History: Kolchak: The Night Stalker 1974
It was midnight. October 31st, 1970. Writer Jeff Rice, who long had the ambition to pen a contemporary vampire story and/or base a story in and around Las Vegas and who had decided to entwine the two ideas, did purposefully pound out the closing paragraphs on a work he titled The Kolchak Papers. The story of tells of a Karel Kolchak (Carl to those who knew him best), a Las Vegas reporter hot on the trail of a real pain in the neck blood thirsty serial killer.

Though publishers showed little to no interest in The Kolchak Papers, it was an inspired agent named Rick Ray who re-read it over and suggested it may have more appeal to movers, shakers and the breed of movie makers instead. Having essayed the niche, Jeff Rice's Kolchak Papers became a coveted proposition when extreme interest at the ABC Network offices resulted in form of one Richard Matheson who began almost instantly adapting the story to screen.

August of 1971 saw filming begin and by early January of 1972, The Night Stalker movie premiered smashing all the TV ratings records of its time.

To capitalize on this phenomenal success, and with a real life twist, it was Richard Matheson with his story telling prowess who would pen the sequel The Night Strangler with Jeff Rice adapting this screenplay into a novel. And again in Janurary, one calender year later (1973), the TV movie The Night Strangler premiered and again demonstrated superior popularity with audiences.

It was these events that precipitated the birth of an awesome classic cult television series, Kolchak: The Night Stalker. And for one hour (weekly) all those viewers in TV land were poked, prodded and probed with a combination of fantasy, fiction and fact, awakening them from shallow shells, or alternate hells, as the very boundaries of all they once earnestly believed was progressively torn asunder and made to lay there, bare, exposing the very essence of their gooey stuff inside.

Season 1 comprised of 20 episodes and first aired in 1974-1975 on the American ABC network. And though the series has been cited as being a major inspiration to many brilliant minds in the industry of film and TV since and continues to do so to this very day, it is with amazement we inform you that due to low viewer ratings, an axe wielded by stagnant minded dollar driven executives, perhaps reluctantly, but definitely knowingly severed the production budget from one Kolchak: The Night Stalker series leaving it distressed and destitute but still destined to be but a single solitary seasoned masterpiece that would inspire the cream of creative writers for many decades to come.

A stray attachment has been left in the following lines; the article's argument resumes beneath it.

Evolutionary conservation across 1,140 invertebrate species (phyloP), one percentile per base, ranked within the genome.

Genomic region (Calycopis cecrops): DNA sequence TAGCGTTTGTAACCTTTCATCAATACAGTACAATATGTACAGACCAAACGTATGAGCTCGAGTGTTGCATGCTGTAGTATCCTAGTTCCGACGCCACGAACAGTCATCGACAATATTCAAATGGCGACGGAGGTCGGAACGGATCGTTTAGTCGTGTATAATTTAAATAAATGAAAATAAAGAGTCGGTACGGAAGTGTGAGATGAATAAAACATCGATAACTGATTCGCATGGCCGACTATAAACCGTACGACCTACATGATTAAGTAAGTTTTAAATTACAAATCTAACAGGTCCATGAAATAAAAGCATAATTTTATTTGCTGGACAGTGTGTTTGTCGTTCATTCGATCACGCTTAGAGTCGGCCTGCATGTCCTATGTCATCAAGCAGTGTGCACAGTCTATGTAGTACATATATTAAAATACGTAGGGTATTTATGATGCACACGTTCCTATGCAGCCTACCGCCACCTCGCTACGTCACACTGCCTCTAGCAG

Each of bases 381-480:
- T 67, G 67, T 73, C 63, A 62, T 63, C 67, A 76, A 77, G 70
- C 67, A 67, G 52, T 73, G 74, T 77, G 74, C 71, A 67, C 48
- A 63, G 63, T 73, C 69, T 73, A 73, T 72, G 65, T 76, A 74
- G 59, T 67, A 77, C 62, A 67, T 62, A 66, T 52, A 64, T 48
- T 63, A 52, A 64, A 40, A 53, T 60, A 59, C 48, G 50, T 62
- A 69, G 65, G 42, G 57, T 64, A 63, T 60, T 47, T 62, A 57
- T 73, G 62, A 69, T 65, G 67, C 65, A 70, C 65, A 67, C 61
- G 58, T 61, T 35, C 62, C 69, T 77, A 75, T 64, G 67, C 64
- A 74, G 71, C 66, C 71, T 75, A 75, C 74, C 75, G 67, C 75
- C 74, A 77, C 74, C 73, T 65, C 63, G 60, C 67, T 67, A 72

How can this be you might well ask. Well, no doubt we could search and find cognitive explanations which could either subdue or quell the yearnings of even the most inquisitive of minds, or, perhaps it is you that will answer the call. Else the best i can offer you is this... There are things in the dark, things adults dismiss but children are right to fear.

Common Q and A and tid bits
The original Carl Kolchak, (Darren McGavin) declined an offer from Screen Writer Chris Carter when asked to appear in The X-Files as Carl Kolchak. However, Darren McGavin did agree to appear in several episodes as Arthur Dales, a retired FBI agent whom is also known in the series as the Father of The X-Files.

Yes, the original Carl Kolchak, (Darren McGavin) does appear in the 2005 Night Stalker series. And if you are attentive whilst watching the pilot episode, a little more than fifteen minutes in, you may happen to spy one vampire hungry Darren McGavin (who perhaps hasn't even aged a day) sporting a seersucker suit in the newspaper offices casually packing a wooden stake and heavy mallet into his trusty antiquated carry bag...

Moonstone Comics, 2002. Book stores were able to stock a series of Kolchak graphic novels originating from the company which also happen to included one issue which was personally adapted by the Moonstone editor Joe Gentile himself and lifted from a legendary 'lost' TV episode script. November 2003, Moonstone Comics released the Kolchak comic book series which is set in today's world with an unaged Carl Kolchak doing his bit clean the streets.

Nicolas Cage credits Kolchak: The Night Stalker for his inspiration in producing the new TV series, The Dresden Files, about a private detective/wizard who investigates crimes involving the supernatural.